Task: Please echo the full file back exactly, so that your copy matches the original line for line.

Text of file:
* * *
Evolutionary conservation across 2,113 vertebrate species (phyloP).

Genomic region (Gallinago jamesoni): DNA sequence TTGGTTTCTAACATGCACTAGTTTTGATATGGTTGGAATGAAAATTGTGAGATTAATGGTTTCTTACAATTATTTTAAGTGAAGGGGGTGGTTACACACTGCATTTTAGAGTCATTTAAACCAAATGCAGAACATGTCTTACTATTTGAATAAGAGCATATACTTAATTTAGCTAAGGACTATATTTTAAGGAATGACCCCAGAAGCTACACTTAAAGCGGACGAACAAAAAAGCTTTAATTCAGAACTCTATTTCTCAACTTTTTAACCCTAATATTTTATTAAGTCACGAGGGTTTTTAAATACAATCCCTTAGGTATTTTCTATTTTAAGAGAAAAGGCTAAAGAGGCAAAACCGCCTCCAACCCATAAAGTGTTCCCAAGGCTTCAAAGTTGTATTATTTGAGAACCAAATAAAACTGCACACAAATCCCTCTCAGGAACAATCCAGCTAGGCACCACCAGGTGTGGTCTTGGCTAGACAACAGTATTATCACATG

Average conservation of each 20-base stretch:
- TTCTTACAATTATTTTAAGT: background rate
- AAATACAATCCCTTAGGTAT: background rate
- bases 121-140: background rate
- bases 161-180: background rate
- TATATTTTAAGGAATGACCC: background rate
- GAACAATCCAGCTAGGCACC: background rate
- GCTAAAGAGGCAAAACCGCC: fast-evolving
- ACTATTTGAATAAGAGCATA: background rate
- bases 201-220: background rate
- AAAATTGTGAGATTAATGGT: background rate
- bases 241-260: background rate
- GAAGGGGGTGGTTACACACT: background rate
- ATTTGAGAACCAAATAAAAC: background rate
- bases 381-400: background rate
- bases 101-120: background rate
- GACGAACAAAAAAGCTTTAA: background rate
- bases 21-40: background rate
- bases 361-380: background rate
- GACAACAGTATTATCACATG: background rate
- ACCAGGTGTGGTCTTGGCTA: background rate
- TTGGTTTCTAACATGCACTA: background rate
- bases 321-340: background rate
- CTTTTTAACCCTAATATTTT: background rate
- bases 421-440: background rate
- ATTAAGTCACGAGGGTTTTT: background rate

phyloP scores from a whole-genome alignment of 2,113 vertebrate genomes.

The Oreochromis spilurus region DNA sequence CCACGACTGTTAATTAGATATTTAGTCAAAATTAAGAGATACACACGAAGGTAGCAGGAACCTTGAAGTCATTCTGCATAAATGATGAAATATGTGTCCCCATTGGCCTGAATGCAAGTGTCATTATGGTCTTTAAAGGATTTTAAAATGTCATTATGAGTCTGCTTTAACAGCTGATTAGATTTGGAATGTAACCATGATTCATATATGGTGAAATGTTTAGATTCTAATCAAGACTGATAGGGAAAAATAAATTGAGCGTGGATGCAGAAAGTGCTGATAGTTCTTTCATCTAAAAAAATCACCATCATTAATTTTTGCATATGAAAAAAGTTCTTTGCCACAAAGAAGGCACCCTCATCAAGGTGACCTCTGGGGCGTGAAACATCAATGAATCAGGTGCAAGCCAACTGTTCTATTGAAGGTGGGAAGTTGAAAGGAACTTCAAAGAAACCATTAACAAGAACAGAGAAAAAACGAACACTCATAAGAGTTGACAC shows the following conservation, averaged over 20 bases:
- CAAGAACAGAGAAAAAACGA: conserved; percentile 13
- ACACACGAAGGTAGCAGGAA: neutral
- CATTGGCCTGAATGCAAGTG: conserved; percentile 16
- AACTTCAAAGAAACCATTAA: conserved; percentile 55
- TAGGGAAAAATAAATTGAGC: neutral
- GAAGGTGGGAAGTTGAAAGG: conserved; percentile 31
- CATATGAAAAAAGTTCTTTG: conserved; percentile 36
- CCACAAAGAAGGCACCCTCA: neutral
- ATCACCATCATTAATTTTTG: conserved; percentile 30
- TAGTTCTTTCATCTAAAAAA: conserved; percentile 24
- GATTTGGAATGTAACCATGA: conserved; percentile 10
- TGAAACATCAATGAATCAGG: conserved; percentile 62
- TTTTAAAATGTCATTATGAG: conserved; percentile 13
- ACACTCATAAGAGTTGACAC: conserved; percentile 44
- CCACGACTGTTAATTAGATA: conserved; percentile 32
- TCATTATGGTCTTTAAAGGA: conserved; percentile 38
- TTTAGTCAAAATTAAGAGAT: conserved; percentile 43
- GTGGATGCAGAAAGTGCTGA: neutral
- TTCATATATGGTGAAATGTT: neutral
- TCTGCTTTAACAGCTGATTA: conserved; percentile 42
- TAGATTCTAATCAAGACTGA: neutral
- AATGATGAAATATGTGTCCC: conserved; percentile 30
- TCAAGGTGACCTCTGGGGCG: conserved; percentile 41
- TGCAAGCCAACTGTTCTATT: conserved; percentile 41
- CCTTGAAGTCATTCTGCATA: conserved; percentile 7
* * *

Evolutionary conservation across 2,113 vertebrate species (phyloP).

Genomic region (Gallinago jamesoni): DNA sequence TTGGTTTCTAACATGCACTAGTTTTGATATGGTTGGAATGAAAATTGTGAGATTAATGGTTTCTTACAATTATTTTAAGTGAAGGGGGTGGTTACACACTGCATTTTAGAGTCATTTAAACCAAATGCAGAACATGTCTTACTATTTGAATAAGAGCATATACTTAATTTAGCTAAGGACTATATTTTAAGGAATGACCCCAGAAGCTACACTTAAAGCGGACGAACAAAAAAGCTTTAATTCAGAACTCTATTTCTCAACTTTTTAACCCTAATATTTTATTAAGTCACGAGGGTTTTTAAATACAATCCCTTAGGTATTTTCTATTTTAAGAGAAAAGGCTAAAGAGGCAAAACCGCCTCCAACCCATAAAGTGTTCCCAAGGCTTCAAAGTTGTATTATTTGAGAACCAAATAAAACTGCACACAAATCCCTCTCAGGAACAATCCAGCTAGGCACCACCAGGTGTGGTCTTGGCTAGACAACAGTATTATCACATG

Average conservation of each 20-base stretch:
- TTCTTACAATTATTTTAAGT: background rate
- AAATACAATCCCTTAGGTAT: background rate
- bases 121-140: background rate
- bases 161-180: background rate
- TATATTTTAAGGAATGACCC: background rate
- GAACAATCCAGCTAGGCACC: background rate
- GCTAAAGAGGCAAAACCGCC: fast-evolving
- ACTATTTGAATAAGAGCATA: background rate
- bases 201-220: background rate
- AAAATTGTGAGATTAATGGT: background rate
- bases 241-260: background rate
- GAAGGGGGTGGTTACACACT: background rate
- ATTTGAGAACCAAATAAAAC: background rate
- bases 381-400: background rate
- bases 101-120: background rate
- GACGAACAAAAAAGCTTTAA: background rate
- bases 21-40: background rate
- bases 361-380: background rate
- GACAACAGTATTATCACATG: background rate
- ACCAGGTGTGGTCTTGGCTA: background rate
- TTGGTTTCTAACATGCACTA: background rate
- bases 321-340: background rate
- CTTTTTAACCCTAATATTTT: background rate
- bases 421-440: background rate
- ATTAAGTCACGAGGGTTTTT: background rate

phyloP scores from a whole-genome alignment of 2,113 vertebrate genomes.

The Oreochromis spilurus region DNA sequence CCACGACTGTTAATTAGATATTTAGTCAAAATTAAGAGATACACACGAAGGTAGCAGGAACCTTGAAGTCATTCTGCATAAATGATGAAATATGTGTCCCCATTGGCCTGAATGCAAGTGTCATTATGGTCTTTAAAGGATTTTAAAATGTCATTATGAGTCTGCTTTAACAGCTGATTAGATTTGGAATGTAACCATGATTCATATATGGTGAAATGTTTAGATTCTAATCAAGACTGATAGGGAAAAATAAATTGAGCGTGGATGCAGAAAGTGCTGATAGTTCTTTCATCTAAAAAAATCACCATCATTAATTTTTGCATATGAAAAAAGTTCTTTGCCACAAAGAAGGCACCCTCATCAAGGTGACCTCTGGGGCGTGAAACATCAATGAATCAGGTGCAAGCCAACTGTTCTATTGAAGGTGGGAAGTTGAAAGGAACTTCAAAGAAACCATTAACAAGAACAGAGAAAAAACGAACACTCATAAGAGTTGACAC shows the following conservation, averaged over 20 bases:
- CAAGAACAGAGAAAAAACGA: conserved; percentile 13
- ACACACGAAGGTAGCAGGAA: neutral
- CATTGGCCTGAATGCAAGTG: conserved; percentile 16
- AACTTCAAAGAAACCATTAA: conserved; percentile 55
- TAGGGAAAAATAAATTGAGC: neutral
- GAAGGTGGGAAGTTGAAAGG: conserved; percentile 31
- CATATGAAAAAAGTTCTTTG: conserved; percentile 36
- CCACAAAGAAGGCACCCTCA: neutral
- ATCACCATCATTAATTTTTG: conserved; percentile 30
- TAGTTCTTTCATCTAAAAAA: conserved; percentile 24
- GATTTGGAATGTAACCATGA: conserved; percentile 10
- TGAAACATCAATGAATCAGG: conserved; percentile 62
- TTTTAAAATGTCATTATGAG: conserved; percentile 13
- ACACTCATAAGAGTTGACAC: conserved; percentile 44
- CCACGACTGTTAATTAGATA: conserved; percentile 32
- TCATTATGGTCTTTAAAGGA: conserved; percentile 38
- TTTAGTCAAAATTAAGAGAT: conserved; percentile 43
- GTGGATGCAGAAAGTGCTGA: neutral
- TTCATATATGGTGAAATGTT: neutral
- TCTGCTTTAACAGCTGATTA: conserved; percentile 42
- TAGATTCTAATCAAGACTGA: neutral
- AATGATGAAATATGTGTCCC: conserved; percentile 30
- TCAAGGTGACCTCTGGGGCG: conserved; percentile 41
- TGCAAGCCAACTGTTCTATT: conserved; percentile 41
- CCTTGAAGTCATTCTGCATA: conserved; percentile 7